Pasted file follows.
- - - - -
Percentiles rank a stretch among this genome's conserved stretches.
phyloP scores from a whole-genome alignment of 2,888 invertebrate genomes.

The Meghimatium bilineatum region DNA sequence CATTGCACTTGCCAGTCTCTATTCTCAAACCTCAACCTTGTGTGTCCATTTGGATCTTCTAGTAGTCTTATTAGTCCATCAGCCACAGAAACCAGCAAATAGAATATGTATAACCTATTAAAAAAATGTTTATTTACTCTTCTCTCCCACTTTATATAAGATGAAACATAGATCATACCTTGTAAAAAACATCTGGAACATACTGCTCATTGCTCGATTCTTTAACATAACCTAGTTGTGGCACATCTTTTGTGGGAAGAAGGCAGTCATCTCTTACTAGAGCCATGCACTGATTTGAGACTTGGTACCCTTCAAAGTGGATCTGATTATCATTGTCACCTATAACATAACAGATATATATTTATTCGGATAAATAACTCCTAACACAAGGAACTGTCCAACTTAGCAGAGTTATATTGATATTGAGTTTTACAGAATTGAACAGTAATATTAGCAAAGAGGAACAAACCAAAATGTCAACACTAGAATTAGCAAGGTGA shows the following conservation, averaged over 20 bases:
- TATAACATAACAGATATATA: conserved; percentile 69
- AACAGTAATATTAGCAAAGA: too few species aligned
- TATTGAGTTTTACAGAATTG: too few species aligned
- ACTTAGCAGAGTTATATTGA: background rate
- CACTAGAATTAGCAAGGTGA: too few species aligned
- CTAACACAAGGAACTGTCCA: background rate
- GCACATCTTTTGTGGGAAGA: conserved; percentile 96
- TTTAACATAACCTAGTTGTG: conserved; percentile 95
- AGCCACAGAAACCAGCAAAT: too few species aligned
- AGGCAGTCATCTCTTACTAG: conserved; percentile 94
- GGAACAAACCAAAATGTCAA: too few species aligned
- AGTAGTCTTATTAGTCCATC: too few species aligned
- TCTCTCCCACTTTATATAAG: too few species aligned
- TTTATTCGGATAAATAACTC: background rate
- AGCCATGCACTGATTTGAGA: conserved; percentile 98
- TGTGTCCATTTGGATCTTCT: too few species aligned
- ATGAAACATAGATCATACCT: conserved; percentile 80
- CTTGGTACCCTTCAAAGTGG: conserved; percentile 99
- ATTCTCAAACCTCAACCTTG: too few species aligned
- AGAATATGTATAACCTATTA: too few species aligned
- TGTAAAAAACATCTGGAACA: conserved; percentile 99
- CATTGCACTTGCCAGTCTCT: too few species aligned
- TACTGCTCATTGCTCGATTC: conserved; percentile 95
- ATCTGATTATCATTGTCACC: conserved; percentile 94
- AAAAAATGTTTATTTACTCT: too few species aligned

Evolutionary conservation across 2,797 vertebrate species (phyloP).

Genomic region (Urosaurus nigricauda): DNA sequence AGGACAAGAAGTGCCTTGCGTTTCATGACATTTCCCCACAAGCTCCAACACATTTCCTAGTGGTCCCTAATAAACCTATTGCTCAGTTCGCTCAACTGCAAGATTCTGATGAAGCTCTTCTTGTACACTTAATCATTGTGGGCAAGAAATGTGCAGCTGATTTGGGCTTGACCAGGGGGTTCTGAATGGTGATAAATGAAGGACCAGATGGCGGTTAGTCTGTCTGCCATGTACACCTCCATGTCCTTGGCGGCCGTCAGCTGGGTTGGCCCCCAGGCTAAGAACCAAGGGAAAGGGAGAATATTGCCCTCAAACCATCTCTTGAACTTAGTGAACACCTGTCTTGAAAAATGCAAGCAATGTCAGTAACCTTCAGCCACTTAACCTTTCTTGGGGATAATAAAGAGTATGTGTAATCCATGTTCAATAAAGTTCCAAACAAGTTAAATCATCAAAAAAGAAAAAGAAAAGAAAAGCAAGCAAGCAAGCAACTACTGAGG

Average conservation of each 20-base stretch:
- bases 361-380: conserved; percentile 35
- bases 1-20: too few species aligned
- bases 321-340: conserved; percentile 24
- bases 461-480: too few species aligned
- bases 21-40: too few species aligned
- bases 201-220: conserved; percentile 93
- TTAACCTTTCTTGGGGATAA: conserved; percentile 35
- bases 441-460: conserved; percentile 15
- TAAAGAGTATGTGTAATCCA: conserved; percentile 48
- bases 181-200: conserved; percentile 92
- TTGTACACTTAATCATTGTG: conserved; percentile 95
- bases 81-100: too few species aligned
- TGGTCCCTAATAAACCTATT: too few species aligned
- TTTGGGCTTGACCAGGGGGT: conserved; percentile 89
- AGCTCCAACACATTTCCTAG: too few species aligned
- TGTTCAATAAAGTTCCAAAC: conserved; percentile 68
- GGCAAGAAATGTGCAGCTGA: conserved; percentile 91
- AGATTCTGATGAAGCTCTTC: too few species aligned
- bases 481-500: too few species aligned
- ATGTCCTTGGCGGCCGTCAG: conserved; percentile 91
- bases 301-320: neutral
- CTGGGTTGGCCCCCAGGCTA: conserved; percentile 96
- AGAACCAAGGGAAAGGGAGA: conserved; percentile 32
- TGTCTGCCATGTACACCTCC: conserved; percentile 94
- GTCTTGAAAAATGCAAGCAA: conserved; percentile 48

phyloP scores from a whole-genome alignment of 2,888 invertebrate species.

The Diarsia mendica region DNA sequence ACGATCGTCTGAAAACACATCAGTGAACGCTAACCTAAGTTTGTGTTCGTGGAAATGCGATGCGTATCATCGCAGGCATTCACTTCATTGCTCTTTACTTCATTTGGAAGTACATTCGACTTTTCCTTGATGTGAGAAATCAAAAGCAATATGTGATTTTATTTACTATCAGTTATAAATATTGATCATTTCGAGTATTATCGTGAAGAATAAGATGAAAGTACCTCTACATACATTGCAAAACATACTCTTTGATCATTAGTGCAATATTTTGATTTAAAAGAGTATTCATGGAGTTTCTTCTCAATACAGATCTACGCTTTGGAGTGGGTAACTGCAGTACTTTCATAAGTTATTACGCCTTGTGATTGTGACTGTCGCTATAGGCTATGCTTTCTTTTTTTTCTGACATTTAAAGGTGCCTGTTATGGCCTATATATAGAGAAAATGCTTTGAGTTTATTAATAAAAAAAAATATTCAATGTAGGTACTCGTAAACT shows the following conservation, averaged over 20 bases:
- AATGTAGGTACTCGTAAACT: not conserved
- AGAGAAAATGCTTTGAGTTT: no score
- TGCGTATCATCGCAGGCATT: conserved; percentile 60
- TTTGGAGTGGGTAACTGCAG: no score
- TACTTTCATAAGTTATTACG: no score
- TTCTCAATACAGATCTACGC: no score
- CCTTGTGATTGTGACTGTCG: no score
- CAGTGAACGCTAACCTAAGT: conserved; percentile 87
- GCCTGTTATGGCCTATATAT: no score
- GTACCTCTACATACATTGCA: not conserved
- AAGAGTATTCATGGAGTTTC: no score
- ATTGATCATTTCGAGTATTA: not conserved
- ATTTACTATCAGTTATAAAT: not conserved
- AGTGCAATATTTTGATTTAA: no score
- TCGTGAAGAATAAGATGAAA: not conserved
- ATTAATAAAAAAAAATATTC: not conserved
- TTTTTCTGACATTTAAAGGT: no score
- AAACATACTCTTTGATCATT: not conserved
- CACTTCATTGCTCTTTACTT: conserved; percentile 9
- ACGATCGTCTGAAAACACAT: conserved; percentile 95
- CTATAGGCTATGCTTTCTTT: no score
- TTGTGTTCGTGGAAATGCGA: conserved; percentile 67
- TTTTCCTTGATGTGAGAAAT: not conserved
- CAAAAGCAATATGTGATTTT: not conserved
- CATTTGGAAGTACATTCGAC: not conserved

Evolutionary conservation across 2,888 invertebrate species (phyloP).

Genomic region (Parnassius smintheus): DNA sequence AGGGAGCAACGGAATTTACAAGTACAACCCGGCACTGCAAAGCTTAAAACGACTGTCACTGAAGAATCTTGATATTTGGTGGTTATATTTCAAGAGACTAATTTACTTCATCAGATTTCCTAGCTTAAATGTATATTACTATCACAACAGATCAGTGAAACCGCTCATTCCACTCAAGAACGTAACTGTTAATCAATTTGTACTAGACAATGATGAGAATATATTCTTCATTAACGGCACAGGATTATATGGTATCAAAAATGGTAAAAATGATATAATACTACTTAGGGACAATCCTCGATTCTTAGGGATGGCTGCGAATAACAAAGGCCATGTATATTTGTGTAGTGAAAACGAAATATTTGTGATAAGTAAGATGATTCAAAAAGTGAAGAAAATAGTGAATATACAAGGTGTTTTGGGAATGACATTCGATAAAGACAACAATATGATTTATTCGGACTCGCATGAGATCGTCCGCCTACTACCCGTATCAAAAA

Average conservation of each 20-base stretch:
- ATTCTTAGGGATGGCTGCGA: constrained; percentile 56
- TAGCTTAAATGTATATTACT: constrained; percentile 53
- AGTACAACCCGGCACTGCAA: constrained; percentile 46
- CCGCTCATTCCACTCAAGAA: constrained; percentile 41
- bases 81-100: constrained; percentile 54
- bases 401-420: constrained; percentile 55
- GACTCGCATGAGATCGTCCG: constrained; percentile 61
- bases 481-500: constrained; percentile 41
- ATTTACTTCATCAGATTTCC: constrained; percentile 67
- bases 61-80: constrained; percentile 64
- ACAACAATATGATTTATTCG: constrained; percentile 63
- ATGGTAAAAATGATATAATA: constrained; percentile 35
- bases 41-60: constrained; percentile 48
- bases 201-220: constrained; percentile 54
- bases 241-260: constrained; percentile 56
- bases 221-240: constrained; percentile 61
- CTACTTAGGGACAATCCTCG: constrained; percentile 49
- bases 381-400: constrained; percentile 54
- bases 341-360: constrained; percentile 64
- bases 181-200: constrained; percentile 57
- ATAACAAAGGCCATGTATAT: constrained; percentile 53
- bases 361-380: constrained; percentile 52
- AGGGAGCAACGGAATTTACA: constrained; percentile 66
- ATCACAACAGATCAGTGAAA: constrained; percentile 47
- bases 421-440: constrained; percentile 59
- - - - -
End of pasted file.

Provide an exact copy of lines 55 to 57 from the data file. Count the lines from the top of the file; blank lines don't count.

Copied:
- TGTCTGCCATGTACACCTCC: conserved; percentile 94
- GTCTTGAAAAATGCAAGCAA: conserved; percentile 48

phyloP scores from a whole-genome alignment of 2,888 invertebrate species.